Shannon,Great post. I run into similar views often and I do believe that the medical fraternity needs to rethink the way they look at disability. But it is also a much deeper issue then that.It is hard to hear other prem parents talk about CP as being the worst possible occurance in the world (and to even keep harping about it being a possibility way after the kiddie is walking, running and riding a bike).

    August 20, 2007 at 8:47 am

  14. 1stson24weeks

    Hi ShannonI am new commenting on your blog, but I have been following you and your son for a while now. I got your blog from 23wktwinsmom. She has been a wonderful help to me. Anyway I am recently a mom of a 24 weeker. I have a long story but won’t stuff your blog with it, but I do want to say that I agree with EVERYTHING you said!I can’t even begin to understand what you are going through because I have been very lucky with my sons health. What I can say is this, I was admitted to the hospital at 20 weeks 2cm dialated and membranes bulging. I was on COMPLETE bedrest in a 5 degree incline feet up, so that gravity would keep my water from breaking. I was not able to get out of bed for ANYTHING I was not even able to sit up, but I didn’t care. I was going to do whatever it took to save my child. Everyday doctors would come in and say “don’t do this to yourself and your family, even if you do make it to viability your child will be so severly diabled, he will have NO quality of life, he will have breathing troubles, brain bleeds ets….” They told me there was close to 100% “chance” of him having CP, and all kinds of other disabilities. And every day I had to listen to them try to tell me to terminate my pregnancy, my “fetus” as they called him. I refused of course, this was my child, this was a person, not a fetus and I was determined to do what ever it took. I believe that god has chosen us preemie moms to care for these children disability or not because he knows we are right for the job and that we will love these children unconditionally! In the end we were very lucky, I DID make it to viability 24 weeks and after a 103 days in the NICU which is nothing compared to you my son is home and pretty healthy. But even if my son does end up with CP or some other disability it will NEVER change the love I have for him. Sorry to take up so much space but I just wanted to say that you and other preemie moms have been such an inspiration to me and I just want to thank you and congratulate you on your handsome son! Keep up the good work!Erika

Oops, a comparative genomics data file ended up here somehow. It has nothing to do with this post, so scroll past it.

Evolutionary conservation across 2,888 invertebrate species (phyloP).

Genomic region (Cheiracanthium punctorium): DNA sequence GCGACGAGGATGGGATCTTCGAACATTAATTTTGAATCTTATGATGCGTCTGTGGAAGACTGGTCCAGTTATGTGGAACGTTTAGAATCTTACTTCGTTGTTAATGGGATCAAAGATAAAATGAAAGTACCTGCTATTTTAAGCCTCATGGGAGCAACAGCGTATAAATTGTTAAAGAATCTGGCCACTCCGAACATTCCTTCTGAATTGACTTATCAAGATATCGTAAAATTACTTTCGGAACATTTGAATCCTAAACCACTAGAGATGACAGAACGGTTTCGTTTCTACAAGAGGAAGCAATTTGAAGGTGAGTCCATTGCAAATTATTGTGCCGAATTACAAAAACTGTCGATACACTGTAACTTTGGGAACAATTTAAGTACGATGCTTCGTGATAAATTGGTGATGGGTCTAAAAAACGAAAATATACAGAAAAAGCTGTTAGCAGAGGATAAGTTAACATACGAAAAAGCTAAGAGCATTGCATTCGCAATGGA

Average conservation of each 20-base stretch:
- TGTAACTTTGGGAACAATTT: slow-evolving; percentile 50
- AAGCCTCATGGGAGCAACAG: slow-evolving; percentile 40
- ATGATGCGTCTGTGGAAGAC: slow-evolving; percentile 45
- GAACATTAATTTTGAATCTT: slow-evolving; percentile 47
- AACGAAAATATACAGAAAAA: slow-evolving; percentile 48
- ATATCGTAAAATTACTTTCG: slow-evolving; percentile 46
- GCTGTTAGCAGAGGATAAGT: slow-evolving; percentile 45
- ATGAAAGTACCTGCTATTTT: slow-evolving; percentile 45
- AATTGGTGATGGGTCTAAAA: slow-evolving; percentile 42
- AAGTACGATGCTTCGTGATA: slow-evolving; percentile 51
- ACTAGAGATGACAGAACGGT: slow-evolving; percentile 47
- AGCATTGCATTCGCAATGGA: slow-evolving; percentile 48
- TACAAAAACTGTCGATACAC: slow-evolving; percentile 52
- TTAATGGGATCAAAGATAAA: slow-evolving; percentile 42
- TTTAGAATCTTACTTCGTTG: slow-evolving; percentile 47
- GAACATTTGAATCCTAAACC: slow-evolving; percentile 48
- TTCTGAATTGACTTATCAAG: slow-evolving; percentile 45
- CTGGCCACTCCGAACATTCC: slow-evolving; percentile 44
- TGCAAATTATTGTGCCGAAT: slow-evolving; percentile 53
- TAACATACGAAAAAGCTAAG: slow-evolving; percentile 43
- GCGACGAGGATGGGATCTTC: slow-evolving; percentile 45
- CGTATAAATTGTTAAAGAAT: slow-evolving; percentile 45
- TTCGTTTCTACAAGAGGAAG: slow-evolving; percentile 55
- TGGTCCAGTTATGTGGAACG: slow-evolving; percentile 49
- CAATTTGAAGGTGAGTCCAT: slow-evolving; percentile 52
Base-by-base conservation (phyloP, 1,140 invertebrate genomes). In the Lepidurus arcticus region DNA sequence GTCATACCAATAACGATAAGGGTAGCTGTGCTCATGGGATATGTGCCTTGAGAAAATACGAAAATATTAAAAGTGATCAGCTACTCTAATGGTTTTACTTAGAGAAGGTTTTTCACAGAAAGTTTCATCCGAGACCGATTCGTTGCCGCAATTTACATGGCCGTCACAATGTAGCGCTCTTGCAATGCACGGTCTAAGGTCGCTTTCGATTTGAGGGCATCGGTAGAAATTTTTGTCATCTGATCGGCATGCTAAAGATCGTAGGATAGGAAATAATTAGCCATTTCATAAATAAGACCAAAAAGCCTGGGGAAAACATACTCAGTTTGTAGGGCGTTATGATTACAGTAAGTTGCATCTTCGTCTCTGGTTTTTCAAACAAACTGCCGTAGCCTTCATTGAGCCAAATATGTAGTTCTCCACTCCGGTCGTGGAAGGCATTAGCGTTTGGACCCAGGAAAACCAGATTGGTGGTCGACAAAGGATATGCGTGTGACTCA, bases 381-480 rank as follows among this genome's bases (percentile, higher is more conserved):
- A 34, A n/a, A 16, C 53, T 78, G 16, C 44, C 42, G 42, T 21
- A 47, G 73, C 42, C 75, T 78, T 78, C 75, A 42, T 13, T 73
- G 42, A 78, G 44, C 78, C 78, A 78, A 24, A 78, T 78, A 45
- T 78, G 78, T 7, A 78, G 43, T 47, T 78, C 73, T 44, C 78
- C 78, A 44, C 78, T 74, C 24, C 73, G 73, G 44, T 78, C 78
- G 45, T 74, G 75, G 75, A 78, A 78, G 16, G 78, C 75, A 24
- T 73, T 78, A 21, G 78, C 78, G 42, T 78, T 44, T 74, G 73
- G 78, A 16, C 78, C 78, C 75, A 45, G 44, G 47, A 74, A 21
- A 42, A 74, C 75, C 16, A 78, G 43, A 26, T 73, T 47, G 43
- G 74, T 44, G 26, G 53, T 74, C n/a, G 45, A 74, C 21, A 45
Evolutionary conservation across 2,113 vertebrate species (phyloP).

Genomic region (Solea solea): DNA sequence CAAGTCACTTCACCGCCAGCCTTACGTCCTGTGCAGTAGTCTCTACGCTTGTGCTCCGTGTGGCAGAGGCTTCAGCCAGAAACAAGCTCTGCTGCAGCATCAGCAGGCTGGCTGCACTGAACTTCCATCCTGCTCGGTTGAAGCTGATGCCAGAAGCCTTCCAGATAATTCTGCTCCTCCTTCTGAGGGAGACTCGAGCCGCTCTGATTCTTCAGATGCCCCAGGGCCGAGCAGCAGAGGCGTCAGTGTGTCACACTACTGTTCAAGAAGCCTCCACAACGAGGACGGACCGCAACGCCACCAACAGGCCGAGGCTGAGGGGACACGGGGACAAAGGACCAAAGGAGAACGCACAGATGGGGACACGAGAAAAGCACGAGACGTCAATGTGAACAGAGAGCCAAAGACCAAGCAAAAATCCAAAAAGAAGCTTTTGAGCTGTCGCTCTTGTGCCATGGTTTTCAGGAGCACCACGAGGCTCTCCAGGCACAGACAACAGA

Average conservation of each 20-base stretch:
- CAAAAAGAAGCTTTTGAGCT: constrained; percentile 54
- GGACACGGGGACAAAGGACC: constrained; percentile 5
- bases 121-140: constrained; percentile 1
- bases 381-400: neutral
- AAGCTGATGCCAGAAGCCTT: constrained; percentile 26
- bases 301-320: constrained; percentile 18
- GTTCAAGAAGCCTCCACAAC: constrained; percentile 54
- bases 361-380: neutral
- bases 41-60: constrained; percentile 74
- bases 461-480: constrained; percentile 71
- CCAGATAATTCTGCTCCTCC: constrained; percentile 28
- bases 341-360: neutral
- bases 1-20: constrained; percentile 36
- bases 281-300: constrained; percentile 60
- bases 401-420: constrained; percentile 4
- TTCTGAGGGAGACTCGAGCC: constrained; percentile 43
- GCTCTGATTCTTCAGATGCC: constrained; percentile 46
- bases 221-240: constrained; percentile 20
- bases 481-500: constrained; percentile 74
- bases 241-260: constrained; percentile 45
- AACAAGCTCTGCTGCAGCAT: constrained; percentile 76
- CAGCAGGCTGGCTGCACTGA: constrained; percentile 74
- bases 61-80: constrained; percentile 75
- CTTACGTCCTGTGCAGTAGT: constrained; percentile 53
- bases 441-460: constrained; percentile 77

August 20, 2007 at 2:54 pm